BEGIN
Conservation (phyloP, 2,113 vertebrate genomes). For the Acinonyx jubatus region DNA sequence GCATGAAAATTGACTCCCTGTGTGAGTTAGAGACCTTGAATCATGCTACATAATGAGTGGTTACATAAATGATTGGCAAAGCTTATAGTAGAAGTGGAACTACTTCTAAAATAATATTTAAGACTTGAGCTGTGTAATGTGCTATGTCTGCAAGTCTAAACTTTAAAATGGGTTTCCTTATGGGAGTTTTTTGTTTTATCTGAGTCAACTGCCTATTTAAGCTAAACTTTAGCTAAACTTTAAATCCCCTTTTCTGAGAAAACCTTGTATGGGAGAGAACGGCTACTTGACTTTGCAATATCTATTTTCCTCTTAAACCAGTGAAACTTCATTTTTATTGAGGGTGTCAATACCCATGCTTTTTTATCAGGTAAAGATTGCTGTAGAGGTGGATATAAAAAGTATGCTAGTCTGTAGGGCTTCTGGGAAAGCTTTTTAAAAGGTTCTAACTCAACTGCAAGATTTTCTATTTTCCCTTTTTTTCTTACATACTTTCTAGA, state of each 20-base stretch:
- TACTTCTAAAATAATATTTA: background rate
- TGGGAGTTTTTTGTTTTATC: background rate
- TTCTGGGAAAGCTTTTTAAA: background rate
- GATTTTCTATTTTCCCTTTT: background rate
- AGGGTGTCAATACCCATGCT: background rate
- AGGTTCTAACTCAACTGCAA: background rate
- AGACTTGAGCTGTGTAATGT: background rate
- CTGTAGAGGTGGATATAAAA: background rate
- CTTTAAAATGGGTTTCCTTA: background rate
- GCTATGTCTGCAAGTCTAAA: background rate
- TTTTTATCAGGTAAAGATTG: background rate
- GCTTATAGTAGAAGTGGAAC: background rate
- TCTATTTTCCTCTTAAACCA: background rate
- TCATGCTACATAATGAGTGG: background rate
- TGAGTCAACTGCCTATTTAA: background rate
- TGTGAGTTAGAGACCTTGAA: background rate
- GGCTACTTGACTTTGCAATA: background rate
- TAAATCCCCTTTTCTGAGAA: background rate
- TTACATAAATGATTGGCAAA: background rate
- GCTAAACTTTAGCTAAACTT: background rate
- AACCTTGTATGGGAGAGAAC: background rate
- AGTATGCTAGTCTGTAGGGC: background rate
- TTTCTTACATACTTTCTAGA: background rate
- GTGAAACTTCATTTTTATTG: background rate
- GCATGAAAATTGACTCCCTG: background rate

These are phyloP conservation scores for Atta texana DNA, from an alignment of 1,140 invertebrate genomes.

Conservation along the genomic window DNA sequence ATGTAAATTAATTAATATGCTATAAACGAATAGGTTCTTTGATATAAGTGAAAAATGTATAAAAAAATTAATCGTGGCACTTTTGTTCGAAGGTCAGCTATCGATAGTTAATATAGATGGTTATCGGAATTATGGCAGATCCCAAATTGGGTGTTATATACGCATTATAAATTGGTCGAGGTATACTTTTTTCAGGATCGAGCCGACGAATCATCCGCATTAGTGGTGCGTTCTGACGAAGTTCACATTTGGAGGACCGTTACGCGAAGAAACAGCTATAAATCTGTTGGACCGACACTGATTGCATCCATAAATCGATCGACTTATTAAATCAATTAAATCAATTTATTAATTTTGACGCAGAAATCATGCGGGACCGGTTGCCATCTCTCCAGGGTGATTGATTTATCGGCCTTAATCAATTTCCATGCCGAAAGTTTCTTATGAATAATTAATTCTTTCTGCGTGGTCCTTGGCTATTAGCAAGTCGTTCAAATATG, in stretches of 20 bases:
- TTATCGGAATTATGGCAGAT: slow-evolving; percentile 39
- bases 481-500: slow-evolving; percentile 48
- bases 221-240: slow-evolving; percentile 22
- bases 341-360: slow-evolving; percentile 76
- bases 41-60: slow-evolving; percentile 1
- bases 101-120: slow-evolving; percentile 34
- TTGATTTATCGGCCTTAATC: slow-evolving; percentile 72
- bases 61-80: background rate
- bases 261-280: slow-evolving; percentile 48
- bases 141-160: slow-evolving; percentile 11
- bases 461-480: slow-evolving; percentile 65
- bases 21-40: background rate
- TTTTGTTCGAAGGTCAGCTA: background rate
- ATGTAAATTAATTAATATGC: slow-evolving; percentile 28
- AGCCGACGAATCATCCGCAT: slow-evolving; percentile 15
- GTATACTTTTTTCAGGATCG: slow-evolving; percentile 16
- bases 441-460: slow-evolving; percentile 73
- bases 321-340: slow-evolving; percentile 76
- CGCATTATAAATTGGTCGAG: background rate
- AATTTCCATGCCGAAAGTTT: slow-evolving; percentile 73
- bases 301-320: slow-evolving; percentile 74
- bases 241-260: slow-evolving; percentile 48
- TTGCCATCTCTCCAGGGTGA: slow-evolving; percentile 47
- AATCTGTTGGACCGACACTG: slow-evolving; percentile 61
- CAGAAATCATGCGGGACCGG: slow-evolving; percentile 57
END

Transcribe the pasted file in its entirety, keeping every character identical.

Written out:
Conservation (phyloP, 2,113 vertebrate genomes). For the Acinonyx jubatus region DNA sequence GCATGAAAATTGACTCCCTGTGTGAGTTAGAGACCTTGAATCATGCTACATAATGAGTGGTTACATAAATGATTGGCAAAGCTTATAGTAGAAGTGGAACTACTTCTAAAATAATATTTAAGACTTGAGCTGTGTAATGTGCTATGTCTGCAAGTCTAAACTTTAAAATGGGTTTCCTTATGGGAGTTTTTTGTTTTATCTGAGTCAACTGCCTATTTAAGCTAAACTTTAGCTAAACTTTAAATCCCCTTTTCTGAGAAAACCTTGTATGGGAGAGAACGGCTACTTGACTTTGCAATATCTATTTTCCTCTTAAACCAGTGAAACTTCATTTTTATTGAGGGTGTCAATACCCATGCTTTTTTATCAGGTAAAGATTGCTGTAGAGGTGGATATAAAAAGTATGCTAGTCTGTAGGGCTTCTGGGAAAGCTTTTTAAAAGGTTCTAACTCAACTGCAAGATTTTCTATTTTCCCTTTTTTTCTTACATACTTTCTAGA, state of each 20-base stretch:
- TACTTCTAAAATAATATTTA: background rate
- TGGGAGTTTTTTGTTTTATC: background rate
- TTCTGGGAAAGCTTTTTAAA: background rate
- GATTTTCTATTTTCCCTTTT: background rate
- AGGGTGTCAATACCCATGCT: background rate
- AGGTTCTAACTCAACTGCAA: background rate
- AGACTTGAGCTGTGTAATGT: background rate
- CTGTAGAGGTGGATATAAAA: background rate
- CTTTAAAATGGGTTTCCTTA: background rate
- GCTATGTCTGCAAGTCTAAA: background rate
- TTTTTATCAGGTAAAGATTG: background rate
- GCTTATAGTAGAAGTGGAAC: background rate
- TCTATTTTCCTCTTAAACCA: background rate
- TCATGCTACATAATGAGTGG: background rate
- TGAGTCAACTGCCTATTTAA: background rate
- TGTGAGTTAGAGACCTTGAA: background rate
- GGCTACTTGACTTTGCAATA: background rate
- TAAATCCCCTTTTCTGAGAA: background rate
- TTACATAAATGATTGGCAAA: background rate
- GCTAAACTTTAGCTAAACTT: background rate
- AACCTTGTATGGGAGAGAAC: background rate
- AGTATGCTAGTCTGTAGGGC: background rate
- TTTCTTACATACTTTCTAGA: background rate
- GTGAAACTTCATTTTTATTG: background rate
- GCATGAAAATTGACTCCCTG: background rate

These are phyloP conservation scores for Atta texana DNA, from an alignment of 1,140 invertebrate genomes.

Conservation along the genomic window DNA sequence ATGTAAATTAATTAATATGCTATAAACGAATAGGTTCTTTGATATAAGTGAAAAATGTATAAAAAAATTAATCGTGGCACTTTTGTTCGAAGGTCAGCTATCGATAGTTAATATAGATGGTTATCGGAATTATGGCAGATCCCAAATTGGGTGTTATATACGCATTATAAATTGGTCGAGGTATACTTTTTTCAGGATCGAGCCGACGAATCATCCGCATTAGTGGTGCGTTCTGACGAAGTTCACATTTGGAGGACCGTTACGCGAAGAAACAGCTATAAATCTGTTGGACCGACACTGATTGCATCCATAAATCGATCGACTTATTAAATCAATTAAATCAATTTATTAATTTTGACGCAGAAATCATGCGGGACCGGTTGCCATCTCTCCAGGGTGATTGATTTATCGGCCTTAATCAATTTCCATGCCGAAAGTTTCTTATGAATAATTAATTCTTTCTGCGTGGTCCTTGGCTATTAGCAAGTCGTTCAAATATG, in stretches of 20 bases:
- TTATCGGAATTATGGCAGAT: slow-evolving; percentile 39
- bases 481-500: slow-evolving; percentile 48
- bases 221-240: slow-evolving; percentile 22
- bases 341-360: slow-evolving; percentile 76
- bases 41-60: slow-evolving; percentile 1
- bases 101-120: slow-evolving; percentile 34
- TTGATTTATCGGCCTTAATC: slow-evolving; percentile 72
- bases 61-80: background rate
- bases 261-280: slow-evolving; percentile 48
- bases 141-160: slow-evolving; percentile 11
- bases 461-480: slow-evolving; percentile 65
- bases 21-40: background rate
- TTTTGTTCGAAGGTCAGCTA: background rate
- ATGTAAATTAATTAATATGC: slow-evolving; percentile 28
- AGCCGACGAATCATCCGCAT: slow-evolving; percentile 15
- GTATACTTTTTTCAGGATCG: slow-evolving; percentile 16
- bases 441-460: slow-evolving; percentile 73
- bases 321-340: slow-evolving; percentile 76
- CGCATTATAAATTGGTCGAG: background rate
- AATTTCCATGCCGAAAGTTT: slow-evolving; percentile 73
- bases 301-320: slow-evolving; percentile 74
- bases 241-260: slow-evolving; percentile 48
- TTGCCATCTCTCCAGGGTGA: slow-evolving; percentile 47
- AATCTGTTGGACCGACACTG: slow-evolving; percentile 61
- CAGAAATCATGCGGGACCGG: slow-evolving; percentile 57